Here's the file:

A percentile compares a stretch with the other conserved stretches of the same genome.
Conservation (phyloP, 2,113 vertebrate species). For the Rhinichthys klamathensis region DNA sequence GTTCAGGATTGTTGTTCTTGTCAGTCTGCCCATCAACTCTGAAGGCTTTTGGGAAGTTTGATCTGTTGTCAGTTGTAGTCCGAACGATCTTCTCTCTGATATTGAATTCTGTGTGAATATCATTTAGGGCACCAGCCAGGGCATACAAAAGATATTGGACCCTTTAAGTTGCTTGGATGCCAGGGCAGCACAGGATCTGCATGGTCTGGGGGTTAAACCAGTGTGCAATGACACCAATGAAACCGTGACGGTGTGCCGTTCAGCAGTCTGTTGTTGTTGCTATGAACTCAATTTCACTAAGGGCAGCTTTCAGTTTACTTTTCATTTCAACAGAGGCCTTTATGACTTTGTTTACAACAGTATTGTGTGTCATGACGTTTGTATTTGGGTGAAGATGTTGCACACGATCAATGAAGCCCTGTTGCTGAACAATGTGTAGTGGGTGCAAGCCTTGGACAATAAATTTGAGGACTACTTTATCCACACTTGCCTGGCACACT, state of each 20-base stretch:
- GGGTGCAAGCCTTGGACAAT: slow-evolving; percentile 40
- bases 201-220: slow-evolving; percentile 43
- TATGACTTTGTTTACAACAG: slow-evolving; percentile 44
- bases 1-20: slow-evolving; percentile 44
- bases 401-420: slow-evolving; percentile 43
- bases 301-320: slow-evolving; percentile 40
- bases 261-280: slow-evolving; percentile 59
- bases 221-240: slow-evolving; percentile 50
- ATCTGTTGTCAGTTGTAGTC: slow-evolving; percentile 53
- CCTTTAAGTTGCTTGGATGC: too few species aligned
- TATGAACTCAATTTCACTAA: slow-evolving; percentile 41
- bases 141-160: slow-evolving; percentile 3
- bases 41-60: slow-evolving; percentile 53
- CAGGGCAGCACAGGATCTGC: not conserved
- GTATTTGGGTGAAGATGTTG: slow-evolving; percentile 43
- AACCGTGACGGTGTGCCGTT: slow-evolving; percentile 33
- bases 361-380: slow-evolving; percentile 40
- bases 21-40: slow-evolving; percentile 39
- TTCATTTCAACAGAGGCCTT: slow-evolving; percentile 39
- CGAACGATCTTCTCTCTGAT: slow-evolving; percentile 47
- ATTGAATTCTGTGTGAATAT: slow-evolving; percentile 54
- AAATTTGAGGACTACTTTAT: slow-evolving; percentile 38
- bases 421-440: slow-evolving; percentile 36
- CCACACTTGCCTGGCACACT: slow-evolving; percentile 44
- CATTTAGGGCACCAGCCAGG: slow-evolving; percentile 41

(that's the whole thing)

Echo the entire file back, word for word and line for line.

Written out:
A percentile compares a stretch with the other conserved stretches of the same genome.
Conservation (phyloP, 2,113 vertebrate species). For the Rhinichthys klamathensis region DNA sequence GTTCAGGATTGTTGTTCTTGTCAGTCTGCCCATCAACTCTGAAGGCTTTTGGGAAGTTTGATCTGTTGTCAGTTGTAGTCCGAACGATCTTCTCTCTGATATTGAATTCTGTGTGAATATCATTTAGGGCACCAGCCAGGGCATACAAAAGATATTGGACCCTTTAAGTTGCTTGGATGCCAGGGCAGCACAGGATCTGCATGGTCTGGGGGTTAAACCAGTGTGCAATGACACCAATGAAACCGTGACGGTGTGCCGTTCAGCAGTCTGTTGTTGTTGCTATGAACTCAATTTCACTAAGGGCAGCTTTCAGTTTACTTTTCATTTCAACAGAGGCCTTTATGACTTTGTTTACAACAGTATTGTGTGTCATGACGTTTGTATTTGGGTGAAGATGTTGCACACGATCAATGAAGCCCTGTTGCTGAACAATGTGTAGTGGGTGCAAGCCTTGGACAATAAATTTGAGGACTACTTTATCCACACTTGCCTGGCACACT, state of each 20-base stretch:
- GGGTGCAAGCCTTGGACAAT: slow-evolving; percentile 40
- bases 201-220: slow-evolving; percentile 43
- TATGACTTTGTTTACAACAG: slow-evolving; percentile 44
- bases 1-20: slow-evolving; percentile 44
- bases 401-420: slow-evolving; percentile 43
- bases 301-320: slow-evolving; percentile 40
- bases 261-280: slow-evolving; percentile 59
- bases 221-240: slow-evolving; percentile 50
- ATCTGTTGTCAGTTGTAGTC: slow-evolving; percentile 53
- CCTTTAAGTTGCTTGGATGC: too few species aligned
- TATGAACTCAATTTCACTAA: slow-evolving; percentile 41
- bases 141-160: slow-evolving; percentile 3
- bases 41-60: slow-evolving; percentile 53
- CAGGGCAGCACAGGATCTGC: not conserved
- GTATTTGGGTGAAGATGTTG: slow-evolving; percentile 43
- AACCGTGACGGTGTGCCGTT: slow-evolving; percentile 33
- bases 361-380: slow-evolving; percentile 40
- bases 21-40: slow-evolving; percentile 39
- TTCATTTCAACAGAGGCCTT: slow-evolving; percentile 39
- CGAACGATCTTCTCTCTGAT: slow-evolving; percentile 47
- ATTGAATTCTGTGTGAATAT: slow-evolving; percentile 54
- AAATTTGAGGACTACTTTAT: slow-evolving; percentile 38
- bases 421-440: slow-evolving; percentile 36
- CCACACTTGCCTGGCACACT: slow-evolving; percentile 44
- CATTTAGGGCACCAGCCAGG: slow-evolving; percentile 41